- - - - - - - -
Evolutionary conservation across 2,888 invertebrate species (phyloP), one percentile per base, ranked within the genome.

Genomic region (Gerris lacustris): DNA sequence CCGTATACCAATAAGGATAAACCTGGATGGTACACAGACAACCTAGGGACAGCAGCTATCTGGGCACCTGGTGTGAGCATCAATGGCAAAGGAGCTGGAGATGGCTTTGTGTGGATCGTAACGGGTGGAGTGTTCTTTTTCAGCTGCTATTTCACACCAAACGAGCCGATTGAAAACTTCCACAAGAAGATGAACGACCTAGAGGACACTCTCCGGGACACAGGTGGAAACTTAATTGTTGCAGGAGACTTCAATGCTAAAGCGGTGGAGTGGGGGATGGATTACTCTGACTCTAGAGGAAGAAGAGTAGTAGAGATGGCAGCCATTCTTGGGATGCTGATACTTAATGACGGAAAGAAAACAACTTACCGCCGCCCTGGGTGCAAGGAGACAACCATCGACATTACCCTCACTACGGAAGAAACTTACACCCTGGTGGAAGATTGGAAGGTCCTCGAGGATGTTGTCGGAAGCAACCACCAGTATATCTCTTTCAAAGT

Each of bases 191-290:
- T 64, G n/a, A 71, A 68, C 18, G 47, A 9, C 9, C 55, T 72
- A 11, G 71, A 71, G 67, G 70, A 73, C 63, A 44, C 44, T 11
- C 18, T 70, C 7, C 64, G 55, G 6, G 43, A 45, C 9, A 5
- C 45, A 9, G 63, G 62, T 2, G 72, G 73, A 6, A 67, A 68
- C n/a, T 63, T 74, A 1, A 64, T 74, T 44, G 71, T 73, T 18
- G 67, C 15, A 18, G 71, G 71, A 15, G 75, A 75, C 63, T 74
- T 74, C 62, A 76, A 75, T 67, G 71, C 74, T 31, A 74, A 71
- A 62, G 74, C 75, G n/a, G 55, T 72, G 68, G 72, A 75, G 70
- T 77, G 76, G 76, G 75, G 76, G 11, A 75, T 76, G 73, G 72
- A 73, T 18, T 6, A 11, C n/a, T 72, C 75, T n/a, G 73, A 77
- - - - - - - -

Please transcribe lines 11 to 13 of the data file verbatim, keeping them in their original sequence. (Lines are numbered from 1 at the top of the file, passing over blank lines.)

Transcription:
- A 62, G 74, C 75, G n/a, G 55, T 72, G 68, G 72, A 75, G 70
- T 77, G 76, G 76, G 75, G 76, G 11, A 75, T 76, G 73, G 72
- A 73, T 18, T 6, A 11, C n/a, T 72, C 75, T n/a, G 73, A 77